Showing posts with label vengeance. Show all posts
Showing posts with label vengeance. Show all posts

Monday, June 16, 2008

Nobody 'needs' killing

The following post was meant to be a comment on Rod Dreher's Crunchy Con post about the Turlock, Calif., toddler-stomping madman who "needed killing."

After writing the thing and checking it twice, I hit the "post comment" button . . . and the damn thing went into the Beliefnet moderation queue, which is kind of like a black hole, only worse. And I'd worked so hard on it. . . .

So here you go.

Anyway, it occurred to me that what the man "needed" wasn't killing but, instead, stopping. And the only way the cops could do that was by killing him. The difference may seem to be nothing more than mere semantics, but it's not.

The difference is between civilization and barbarism.

MY COMMENT BELOW takes the bait of a poster who asked "Libs in the room who are anti-abortion and pro-death penalty please raise your hands."
I'm a lib in the room who's anti-abortion AND anti-death-penalty.

It just seems to me -- even apart from any religious convictions I have on those matters -- than any "solution" to a problem that leaves someone dead isn't much of a solution at all.

In the case of abortion, there are possible solutions where no one has to die. The expectant mother can be assisted by government programs and by churches, crisis-pregnancy centers and other private initiatives. If she chooses to keep her child, there are programs to assist her in that as well -- though not enough.

And I know this is a radical concept, but the father also could, like, step up, be a man and take 50 percent responsibility in supporting and raising that child.

Then, there always is the option of adoption. Back in the "bad old days," we somehow recognized that option, and there was an entire infrastructure -- usually private -- for caring for young women in a tough spot who were willing to agree to adoption.

Sometimes, there isn't a solution that leaves no one dead . . . like in the case of "just war" (which Iraq ain't). That would be called an unavoidable tragedy, if not a catastrophe.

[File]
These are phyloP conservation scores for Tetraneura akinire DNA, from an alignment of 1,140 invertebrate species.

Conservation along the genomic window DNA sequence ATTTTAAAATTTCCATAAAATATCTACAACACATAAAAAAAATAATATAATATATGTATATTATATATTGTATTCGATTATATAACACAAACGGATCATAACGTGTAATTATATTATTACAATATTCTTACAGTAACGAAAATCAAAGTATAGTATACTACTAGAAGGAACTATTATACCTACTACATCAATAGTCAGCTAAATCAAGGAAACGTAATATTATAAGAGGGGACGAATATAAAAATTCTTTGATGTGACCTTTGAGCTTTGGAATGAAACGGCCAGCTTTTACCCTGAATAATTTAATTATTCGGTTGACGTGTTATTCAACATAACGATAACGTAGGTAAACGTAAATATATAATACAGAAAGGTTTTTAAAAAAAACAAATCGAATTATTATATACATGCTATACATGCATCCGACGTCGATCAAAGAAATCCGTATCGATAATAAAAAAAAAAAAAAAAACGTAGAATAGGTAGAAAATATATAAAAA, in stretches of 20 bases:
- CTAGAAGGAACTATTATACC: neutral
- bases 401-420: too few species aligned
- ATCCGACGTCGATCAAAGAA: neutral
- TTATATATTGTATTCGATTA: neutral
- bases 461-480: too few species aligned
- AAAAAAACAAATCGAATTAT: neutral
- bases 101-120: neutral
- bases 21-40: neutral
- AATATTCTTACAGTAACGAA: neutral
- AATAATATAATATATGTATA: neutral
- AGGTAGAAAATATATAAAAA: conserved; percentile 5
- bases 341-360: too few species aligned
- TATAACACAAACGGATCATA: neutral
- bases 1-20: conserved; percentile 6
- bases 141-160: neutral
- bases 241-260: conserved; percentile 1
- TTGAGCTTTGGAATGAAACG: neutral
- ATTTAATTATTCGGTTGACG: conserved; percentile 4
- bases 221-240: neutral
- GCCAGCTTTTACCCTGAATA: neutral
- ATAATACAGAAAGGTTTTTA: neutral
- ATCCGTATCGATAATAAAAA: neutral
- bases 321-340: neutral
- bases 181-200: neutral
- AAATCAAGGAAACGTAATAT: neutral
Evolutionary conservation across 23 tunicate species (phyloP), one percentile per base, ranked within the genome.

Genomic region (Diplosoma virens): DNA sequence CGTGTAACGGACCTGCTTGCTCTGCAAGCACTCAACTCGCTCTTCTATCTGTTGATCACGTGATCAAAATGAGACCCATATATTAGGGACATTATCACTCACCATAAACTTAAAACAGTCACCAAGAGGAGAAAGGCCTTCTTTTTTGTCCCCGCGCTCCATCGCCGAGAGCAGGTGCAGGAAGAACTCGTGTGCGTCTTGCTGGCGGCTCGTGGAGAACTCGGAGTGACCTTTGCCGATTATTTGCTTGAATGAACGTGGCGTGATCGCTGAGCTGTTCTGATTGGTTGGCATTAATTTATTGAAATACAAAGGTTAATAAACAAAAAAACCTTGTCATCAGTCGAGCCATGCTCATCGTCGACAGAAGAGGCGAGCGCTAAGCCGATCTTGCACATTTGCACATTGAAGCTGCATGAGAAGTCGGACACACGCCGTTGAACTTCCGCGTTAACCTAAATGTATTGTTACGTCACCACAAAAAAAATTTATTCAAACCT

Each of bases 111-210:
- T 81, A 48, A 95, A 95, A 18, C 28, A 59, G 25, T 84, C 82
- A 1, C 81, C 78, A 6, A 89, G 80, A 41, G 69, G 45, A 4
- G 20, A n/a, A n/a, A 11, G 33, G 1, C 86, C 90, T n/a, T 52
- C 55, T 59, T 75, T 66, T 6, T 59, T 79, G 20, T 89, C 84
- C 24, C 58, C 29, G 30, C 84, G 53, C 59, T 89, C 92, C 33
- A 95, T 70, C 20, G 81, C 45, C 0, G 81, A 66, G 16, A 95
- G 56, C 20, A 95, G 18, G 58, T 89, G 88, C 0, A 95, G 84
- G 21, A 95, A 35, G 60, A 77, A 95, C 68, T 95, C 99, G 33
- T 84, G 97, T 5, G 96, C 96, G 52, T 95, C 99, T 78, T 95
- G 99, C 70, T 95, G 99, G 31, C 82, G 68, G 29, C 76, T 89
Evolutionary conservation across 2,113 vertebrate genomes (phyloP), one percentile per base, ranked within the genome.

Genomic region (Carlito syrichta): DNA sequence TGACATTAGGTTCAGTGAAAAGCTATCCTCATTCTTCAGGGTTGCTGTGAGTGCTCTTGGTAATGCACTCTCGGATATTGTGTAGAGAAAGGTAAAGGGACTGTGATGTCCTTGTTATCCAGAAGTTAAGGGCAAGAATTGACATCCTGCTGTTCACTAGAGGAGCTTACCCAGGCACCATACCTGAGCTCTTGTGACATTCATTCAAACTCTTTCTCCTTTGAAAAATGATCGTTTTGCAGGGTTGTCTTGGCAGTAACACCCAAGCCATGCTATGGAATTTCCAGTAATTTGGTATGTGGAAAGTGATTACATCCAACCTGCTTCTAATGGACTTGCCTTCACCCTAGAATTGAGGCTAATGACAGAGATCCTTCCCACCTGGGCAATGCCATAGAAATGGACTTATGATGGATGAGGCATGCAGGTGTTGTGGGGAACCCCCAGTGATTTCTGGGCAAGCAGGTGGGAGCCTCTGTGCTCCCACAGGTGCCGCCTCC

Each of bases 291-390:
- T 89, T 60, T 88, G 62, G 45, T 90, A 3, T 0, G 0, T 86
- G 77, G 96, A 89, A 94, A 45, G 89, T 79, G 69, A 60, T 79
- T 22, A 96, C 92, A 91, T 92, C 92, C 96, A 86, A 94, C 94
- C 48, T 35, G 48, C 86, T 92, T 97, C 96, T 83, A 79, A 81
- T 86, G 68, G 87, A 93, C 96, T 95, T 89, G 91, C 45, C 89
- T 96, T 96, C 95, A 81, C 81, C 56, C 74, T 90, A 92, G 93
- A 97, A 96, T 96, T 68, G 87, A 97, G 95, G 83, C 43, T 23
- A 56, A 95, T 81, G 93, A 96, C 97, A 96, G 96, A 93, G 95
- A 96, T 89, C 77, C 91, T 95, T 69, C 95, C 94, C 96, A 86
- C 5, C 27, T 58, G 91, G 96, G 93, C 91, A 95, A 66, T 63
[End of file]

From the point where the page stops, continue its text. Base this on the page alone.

Likewise, in the case of the California maniac, it looks like the only way to stop the madman (albeit too late) was for the cops to take him out. No one ought to rejoice in that, or to say he "needed" killing.

Obviously, what he "needed" was help. He didn't get it. He killed his kid, and the cops had to end the threat in whatever way they could. It was a lose-lose situation.

But the minute we start thinking that someone "needed killing" in order for some greater good to occur -- that killing is a necessity, a good thing in itself, instead of a profound FAILURE of some sort -- we surrender yet another part of our soul to the barbarian within. And we surrender yet another piece of our incredibly fragile society to the barbarians at the gate.

Who would be us.

It is insufficient to be against the death penalty only because we might screw up in X number of convictions. We must be against the death penalty in all but the most extreme and desperate circumstances -- as in, that's the only reasonable and possible way to remove the threat of the evildoer . . . circumstances that are exceedingly rare, indeed -- because the life of even the worst murderer has worth and possesses some inherent dignity.

And when we violate that dignity, we violate our own and coarsen our society just that much more.

I will be the first to admit that there are some evil, violent SOBs who I think "deserve" killing in the worst way. That's emotion talking. Not only that, telling me to kill is the part of myself that has a hell of a lot in common with the evil SOB I so hate.

Giving in to that -- deciding that, yes, some people "need killing" -- is no virtue. It's a horrible vice.